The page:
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UCumberlands Leadership Part of Our Being or Not so Much Discussion & Replies

University of the Cumberlands

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I don’t understand this Management question and need help to study.

Hi, I need a 200-250 word discussion post and two 75 word peer replies in around 4-5 hours from now. And the discussion should have at least 1 cited reference. So, below is the detailed topic for the discussion post:

Leadership - Part of our being or not so much?

In his book Organizational Power Politics, Fairholm talks about leadership being a thing of the mind and not just a thing to be learned. Discuss your understanding of and thoughts in regards to this concept.”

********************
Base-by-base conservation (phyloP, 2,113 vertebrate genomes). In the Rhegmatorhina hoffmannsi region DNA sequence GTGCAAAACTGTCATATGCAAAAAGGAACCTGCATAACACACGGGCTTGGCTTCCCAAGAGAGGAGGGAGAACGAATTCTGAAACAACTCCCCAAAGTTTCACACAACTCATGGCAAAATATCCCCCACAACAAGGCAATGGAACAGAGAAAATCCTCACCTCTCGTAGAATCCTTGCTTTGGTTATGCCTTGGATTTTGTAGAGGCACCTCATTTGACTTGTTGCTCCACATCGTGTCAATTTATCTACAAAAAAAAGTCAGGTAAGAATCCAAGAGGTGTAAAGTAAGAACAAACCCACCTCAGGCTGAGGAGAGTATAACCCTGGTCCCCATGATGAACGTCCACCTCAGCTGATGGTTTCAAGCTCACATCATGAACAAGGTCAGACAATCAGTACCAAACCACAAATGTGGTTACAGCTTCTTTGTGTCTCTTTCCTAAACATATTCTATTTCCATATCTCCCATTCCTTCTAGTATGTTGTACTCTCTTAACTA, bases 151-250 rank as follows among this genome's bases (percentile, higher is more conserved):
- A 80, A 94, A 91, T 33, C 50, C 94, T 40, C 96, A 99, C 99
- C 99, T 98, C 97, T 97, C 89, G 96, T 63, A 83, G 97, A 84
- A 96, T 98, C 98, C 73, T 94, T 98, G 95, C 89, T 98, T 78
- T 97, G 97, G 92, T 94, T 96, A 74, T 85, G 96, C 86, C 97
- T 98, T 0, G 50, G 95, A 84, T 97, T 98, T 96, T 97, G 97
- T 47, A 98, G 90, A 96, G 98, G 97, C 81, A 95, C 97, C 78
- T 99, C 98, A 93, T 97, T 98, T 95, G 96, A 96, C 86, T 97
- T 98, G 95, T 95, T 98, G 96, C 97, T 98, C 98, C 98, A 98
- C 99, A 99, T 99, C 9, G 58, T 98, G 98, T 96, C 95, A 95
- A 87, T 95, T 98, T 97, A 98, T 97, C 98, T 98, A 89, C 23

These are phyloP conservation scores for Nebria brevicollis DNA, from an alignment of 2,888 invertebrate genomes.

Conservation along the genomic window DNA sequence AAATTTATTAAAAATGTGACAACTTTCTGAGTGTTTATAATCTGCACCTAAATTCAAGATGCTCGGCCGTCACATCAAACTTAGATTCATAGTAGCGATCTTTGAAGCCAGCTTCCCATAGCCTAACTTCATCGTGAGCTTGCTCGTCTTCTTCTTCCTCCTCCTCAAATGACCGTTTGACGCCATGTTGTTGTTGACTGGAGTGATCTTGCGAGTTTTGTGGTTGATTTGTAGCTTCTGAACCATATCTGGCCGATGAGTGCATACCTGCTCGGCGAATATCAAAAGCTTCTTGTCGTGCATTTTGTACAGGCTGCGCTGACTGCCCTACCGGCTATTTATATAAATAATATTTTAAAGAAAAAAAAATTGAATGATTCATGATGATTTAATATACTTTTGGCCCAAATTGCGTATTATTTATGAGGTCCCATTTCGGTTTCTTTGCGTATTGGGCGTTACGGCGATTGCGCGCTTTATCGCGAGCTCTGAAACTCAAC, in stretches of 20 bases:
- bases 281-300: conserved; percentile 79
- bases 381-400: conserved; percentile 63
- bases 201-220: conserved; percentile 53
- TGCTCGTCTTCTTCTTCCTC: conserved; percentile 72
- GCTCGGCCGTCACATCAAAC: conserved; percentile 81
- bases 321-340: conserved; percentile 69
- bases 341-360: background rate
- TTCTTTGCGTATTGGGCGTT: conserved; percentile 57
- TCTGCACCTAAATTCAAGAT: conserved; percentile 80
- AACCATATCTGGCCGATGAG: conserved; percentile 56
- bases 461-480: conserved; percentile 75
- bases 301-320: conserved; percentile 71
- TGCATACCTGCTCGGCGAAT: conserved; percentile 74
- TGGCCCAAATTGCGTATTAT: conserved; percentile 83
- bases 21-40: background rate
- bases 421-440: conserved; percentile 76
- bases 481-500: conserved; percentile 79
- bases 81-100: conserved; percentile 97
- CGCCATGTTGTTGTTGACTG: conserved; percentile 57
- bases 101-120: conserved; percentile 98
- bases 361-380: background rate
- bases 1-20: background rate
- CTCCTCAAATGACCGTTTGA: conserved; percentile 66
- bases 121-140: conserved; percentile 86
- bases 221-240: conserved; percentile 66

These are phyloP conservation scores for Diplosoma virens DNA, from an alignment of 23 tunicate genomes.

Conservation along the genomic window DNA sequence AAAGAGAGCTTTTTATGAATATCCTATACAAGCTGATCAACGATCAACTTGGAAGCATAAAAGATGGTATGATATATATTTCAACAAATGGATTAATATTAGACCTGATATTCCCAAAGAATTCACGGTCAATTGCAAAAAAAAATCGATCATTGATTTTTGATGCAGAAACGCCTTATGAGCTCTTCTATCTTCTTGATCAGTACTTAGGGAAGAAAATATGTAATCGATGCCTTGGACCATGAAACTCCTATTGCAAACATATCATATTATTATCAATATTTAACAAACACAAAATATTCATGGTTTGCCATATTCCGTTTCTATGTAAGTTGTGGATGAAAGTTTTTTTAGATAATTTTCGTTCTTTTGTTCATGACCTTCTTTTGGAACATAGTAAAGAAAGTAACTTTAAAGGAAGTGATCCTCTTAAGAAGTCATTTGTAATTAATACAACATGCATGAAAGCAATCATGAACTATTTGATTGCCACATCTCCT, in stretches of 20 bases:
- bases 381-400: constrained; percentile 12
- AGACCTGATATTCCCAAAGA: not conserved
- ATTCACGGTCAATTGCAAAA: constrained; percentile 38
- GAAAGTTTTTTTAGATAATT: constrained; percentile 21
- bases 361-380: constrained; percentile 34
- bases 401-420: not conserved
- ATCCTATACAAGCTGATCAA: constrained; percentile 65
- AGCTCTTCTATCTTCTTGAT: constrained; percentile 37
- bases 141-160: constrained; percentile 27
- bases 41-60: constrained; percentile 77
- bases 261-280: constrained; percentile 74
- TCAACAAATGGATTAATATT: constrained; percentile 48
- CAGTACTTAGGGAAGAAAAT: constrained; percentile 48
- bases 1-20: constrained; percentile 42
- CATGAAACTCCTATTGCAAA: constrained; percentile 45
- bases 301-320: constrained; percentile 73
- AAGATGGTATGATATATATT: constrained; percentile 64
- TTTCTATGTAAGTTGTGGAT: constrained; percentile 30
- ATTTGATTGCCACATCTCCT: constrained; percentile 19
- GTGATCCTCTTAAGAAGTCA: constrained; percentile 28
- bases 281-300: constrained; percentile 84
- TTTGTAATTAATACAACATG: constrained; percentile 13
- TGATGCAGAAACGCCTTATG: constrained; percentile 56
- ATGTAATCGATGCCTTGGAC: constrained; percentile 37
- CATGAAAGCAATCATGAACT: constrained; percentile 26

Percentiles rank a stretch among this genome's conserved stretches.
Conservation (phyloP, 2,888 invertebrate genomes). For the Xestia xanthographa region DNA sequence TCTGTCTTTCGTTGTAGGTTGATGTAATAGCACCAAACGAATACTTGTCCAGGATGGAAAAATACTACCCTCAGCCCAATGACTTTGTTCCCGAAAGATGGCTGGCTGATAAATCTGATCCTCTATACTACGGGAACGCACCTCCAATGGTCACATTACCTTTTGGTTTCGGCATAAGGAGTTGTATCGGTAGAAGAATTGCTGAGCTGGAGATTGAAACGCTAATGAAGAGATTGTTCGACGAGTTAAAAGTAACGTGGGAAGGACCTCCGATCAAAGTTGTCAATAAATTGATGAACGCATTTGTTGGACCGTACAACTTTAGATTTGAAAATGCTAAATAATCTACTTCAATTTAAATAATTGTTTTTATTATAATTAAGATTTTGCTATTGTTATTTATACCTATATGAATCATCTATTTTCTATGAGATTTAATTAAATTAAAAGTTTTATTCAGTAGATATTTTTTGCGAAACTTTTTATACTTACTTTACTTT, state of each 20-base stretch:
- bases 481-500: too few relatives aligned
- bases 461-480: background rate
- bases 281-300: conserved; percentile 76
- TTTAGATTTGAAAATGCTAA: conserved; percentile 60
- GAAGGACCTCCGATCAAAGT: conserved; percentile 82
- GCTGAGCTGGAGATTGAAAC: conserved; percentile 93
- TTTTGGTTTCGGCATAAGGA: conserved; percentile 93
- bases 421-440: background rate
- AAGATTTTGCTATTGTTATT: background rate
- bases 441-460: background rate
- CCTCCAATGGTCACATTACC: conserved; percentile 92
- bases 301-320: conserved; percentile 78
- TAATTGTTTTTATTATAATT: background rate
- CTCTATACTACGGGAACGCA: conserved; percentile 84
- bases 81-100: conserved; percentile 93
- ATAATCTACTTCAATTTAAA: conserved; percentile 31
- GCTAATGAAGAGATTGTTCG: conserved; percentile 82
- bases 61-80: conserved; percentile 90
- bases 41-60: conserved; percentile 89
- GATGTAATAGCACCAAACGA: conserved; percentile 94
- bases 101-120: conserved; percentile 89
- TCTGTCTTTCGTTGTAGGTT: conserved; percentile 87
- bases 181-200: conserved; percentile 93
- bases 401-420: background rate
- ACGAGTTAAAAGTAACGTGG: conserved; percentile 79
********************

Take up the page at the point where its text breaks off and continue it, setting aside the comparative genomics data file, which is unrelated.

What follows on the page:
I’m attaching the textbook written by Fairholm so you can refer the textbook. Document named "Politics of Org Decision making".

And for two 75 word peer replies, I have attached a word document named "peer posts" in which you will find peers posts. Review them and write replies.

Thanks!

Let me know if you have any questions.